How does the opening of Baz Lurhman's William Shakespeare's Romeo and Juliet appeal to an audience?
Baz Lurhman's opening of Romeo and Juliet juxtaposes Shakespeare's famous Prologue with contemporary images and music. This combination appeals to a modern audience accustomed to living in a fast-paced and visual world.
The beginning words of the Prologue
Two households, both alike in dignity, In fair Verona, where we lay our scene
are dramatically read and illustrated through visuals flashed on the screen. Booming, opera music fills the background slowly at the start but deliberately quickening its rhythm to create a mounting tension. Clips of downtown skyscrapers touting billboards marking possession of the Capulets and Montagues set the scene for this modern day feud. Clips of newspaper headlines from the Verona Beach and Verona Today, capture the current media influence and intrigue within our current society. Civil unrest and violence is captured with the thumping of helicopter blades and police arrests, all displaying a world "Where civil blood makes civil hands unclean."Main characters are dramatically caught in still photos, much like a paparazzi shoot, with the chief of police (Prince Escalus) and the governor (Paris) changing up the character list. Fireworks. Bullets. Gun Barrels. More fireworks. More bullets. More guns. Mix in the innocence of a choir boy singing, and the audience is exhilarated and hooked on a fast-paced, forthright presentation of two people in love who are forbidden to do so.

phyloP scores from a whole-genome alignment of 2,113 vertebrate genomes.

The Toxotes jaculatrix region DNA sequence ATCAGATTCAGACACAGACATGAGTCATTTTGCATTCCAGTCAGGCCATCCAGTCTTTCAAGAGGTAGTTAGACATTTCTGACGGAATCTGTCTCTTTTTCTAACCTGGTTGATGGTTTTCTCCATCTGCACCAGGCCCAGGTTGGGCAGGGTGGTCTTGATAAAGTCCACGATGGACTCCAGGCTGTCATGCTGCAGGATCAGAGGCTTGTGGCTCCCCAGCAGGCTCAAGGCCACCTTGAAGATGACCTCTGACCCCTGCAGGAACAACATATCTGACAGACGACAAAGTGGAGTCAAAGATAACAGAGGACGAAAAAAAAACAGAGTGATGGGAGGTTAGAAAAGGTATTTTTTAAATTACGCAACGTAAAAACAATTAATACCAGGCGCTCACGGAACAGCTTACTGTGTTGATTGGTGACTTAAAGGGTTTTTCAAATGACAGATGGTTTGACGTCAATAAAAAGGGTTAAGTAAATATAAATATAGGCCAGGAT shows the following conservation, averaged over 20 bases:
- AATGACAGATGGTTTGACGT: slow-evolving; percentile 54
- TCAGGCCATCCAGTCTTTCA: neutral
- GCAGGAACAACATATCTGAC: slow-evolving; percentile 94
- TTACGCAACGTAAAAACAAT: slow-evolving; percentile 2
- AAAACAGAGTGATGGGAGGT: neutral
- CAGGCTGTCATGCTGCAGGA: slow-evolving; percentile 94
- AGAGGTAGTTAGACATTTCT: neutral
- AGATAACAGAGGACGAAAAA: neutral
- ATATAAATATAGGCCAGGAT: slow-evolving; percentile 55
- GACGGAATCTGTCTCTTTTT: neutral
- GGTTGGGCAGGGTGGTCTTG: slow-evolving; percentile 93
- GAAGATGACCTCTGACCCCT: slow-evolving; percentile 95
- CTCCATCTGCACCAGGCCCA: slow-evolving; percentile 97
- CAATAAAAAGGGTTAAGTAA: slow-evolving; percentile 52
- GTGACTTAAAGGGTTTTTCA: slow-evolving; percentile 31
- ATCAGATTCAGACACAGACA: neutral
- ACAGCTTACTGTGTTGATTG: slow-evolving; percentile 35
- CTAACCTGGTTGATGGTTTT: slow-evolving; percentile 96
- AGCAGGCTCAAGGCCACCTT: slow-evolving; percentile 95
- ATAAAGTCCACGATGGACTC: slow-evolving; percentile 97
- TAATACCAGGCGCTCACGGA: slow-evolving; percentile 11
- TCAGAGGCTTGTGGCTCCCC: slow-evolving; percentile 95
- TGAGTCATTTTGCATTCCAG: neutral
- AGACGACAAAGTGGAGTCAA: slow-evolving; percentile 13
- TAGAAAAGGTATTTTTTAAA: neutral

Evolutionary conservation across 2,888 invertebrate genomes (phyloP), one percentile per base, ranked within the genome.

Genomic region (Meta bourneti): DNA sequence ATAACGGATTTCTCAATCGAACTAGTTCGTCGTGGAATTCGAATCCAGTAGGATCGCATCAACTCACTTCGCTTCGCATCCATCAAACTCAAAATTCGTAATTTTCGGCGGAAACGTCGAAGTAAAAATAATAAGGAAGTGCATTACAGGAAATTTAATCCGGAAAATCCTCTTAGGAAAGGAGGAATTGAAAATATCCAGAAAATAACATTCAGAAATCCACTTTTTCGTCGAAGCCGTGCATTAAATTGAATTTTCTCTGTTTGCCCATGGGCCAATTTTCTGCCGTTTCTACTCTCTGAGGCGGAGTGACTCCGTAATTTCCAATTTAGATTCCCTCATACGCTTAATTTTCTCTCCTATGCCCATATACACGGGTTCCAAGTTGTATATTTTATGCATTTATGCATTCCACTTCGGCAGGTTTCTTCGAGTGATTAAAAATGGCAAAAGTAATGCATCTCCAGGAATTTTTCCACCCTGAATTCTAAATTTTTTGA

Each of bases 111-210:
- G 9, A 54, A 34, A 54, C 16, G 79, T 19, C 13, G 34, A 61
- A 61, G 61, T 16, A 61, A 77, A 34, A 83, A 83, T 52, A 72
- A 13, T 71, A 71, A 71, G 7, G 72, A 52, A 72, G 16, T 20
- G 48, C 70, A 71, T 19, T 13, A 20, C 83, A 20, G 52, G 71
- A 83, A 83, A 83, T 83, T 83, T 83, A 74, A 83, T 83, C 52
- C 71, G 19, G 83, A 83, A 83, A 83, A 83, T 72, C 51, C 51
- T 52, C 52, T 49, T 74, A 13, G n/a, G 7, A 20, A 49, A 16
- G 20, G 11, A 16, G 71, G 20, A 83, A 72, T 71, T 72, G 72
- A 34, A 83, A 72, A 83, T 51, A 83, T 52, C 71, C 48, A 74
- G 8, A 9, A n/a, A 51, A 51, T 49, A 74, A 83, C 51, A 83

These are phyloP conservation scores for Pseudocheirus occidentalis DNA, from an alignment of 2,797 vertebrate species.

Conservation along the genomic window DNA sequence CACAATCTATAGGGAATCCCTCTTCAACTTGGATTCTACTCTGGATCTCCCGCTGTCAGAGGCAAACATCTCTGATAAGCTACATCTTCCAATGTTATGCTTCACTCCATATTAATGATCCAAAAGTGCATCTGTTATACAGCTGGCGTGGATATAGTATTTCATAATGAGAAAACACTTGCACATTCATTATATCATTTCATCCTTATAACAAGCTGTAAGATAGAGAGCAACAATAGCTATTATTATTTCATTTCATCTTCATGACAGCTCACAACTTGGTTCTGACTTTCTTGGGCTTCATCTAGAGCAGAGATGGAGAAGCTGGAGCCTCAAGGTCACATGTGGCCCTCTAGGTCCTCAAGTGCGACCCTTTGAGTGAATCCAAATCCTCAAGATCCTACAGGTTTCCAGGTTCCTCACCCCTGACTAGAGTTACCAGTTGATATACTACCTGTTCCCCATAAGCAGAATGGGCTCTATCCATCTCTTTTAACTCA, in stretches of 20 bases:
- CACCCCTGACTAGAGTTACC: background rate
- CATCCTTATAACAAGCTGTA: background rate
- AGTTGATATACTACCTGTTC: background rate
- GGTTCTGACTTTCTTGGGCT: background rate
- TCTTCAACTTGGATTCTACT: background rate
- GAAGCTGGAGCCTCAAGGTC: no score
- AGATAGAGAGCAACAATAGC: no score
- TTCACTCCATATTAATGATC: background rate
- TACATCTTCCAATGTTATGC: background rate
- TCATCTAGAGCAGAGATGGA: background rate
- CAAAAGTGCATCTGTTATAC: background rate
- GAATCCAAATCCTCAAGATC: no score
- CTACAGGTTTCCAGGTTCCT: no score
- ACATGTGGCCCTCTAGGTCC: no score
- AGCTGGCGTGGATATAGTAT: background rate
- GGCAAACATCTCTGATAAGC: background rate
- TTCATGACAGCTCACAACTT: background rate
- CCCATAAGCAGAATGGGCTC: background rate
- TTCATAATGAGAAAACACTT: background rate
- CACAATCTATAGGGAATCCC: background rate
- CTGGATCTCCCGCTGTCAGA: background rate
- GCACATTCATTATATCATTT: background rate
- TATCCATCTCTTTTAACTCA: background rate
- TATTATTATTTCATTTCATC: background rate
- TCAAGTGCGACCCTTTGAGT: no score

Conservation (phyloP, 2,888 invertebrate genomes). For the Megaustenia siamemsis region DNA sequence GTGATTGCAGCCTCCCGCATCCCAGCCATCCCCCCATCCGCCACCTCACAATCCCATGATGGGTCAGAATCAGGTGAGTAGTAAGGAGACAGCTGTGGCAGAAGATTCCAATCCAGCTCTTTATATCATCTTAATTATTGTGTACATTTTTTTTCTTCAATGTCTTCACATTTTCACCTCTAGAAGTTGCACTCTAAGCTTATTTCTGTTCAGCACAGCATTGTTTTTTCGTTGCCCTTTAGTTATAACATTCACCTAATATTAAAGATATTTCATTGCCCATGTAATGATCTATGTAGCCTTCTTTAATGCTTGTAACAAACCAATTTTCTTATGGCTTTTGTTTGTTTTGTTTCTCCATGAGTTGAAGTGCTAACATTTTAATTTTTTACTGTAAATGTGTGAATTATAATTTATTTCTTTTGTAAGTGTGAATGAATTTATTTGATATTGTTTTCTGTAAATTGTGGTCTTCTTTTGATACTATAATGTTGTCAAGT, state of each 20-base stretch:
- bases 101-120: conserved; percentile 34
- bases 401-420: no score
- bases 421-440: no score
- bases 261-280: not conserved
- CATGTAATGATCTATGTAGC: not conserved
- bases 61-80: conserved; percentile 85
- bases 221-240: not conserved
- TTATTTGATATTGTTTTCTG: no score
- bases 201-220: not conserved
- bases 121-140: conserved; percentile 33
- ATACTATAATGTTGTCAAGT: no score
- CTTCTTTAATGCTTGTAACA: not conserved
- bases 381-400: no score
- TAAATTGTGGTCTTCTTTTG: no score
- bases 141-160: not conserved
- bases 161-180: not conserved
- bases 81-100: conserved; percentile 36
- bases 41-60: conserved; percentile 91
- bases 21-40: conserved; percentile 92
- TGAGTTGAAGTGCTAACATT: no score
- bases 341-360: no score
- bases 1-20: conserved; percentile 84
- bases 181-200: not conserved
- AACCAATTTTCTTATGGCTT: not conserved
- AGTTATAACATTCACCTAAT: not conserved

Baz Lurhman's film opens with two of three elements that Shakespeare himself used to open his plays: violence and references to teenage sex. Some even suggest that the mention of the tempting of fate represents the third element: references to witchcraft.
However, Lurhman modernizes these elements so that they are emphasized on the screen. The music, the rapidly changing camera shots, the computer added visuals all contribute to a stunningly--almost overwhelmingly--creative assault on the audience's senses. It should not be overlooked that we encounter the prologue in three different forms in the opening sequence: in the Prince's voiceover, in the newspaper headlines, and in the quick clips and screen shots from later in the movie itself. Lurhman works hard to not only catch the audience's attention but also to "beat us over the head" with the prologue to--like Shakespeare--engage us in the story's plot before it even begins.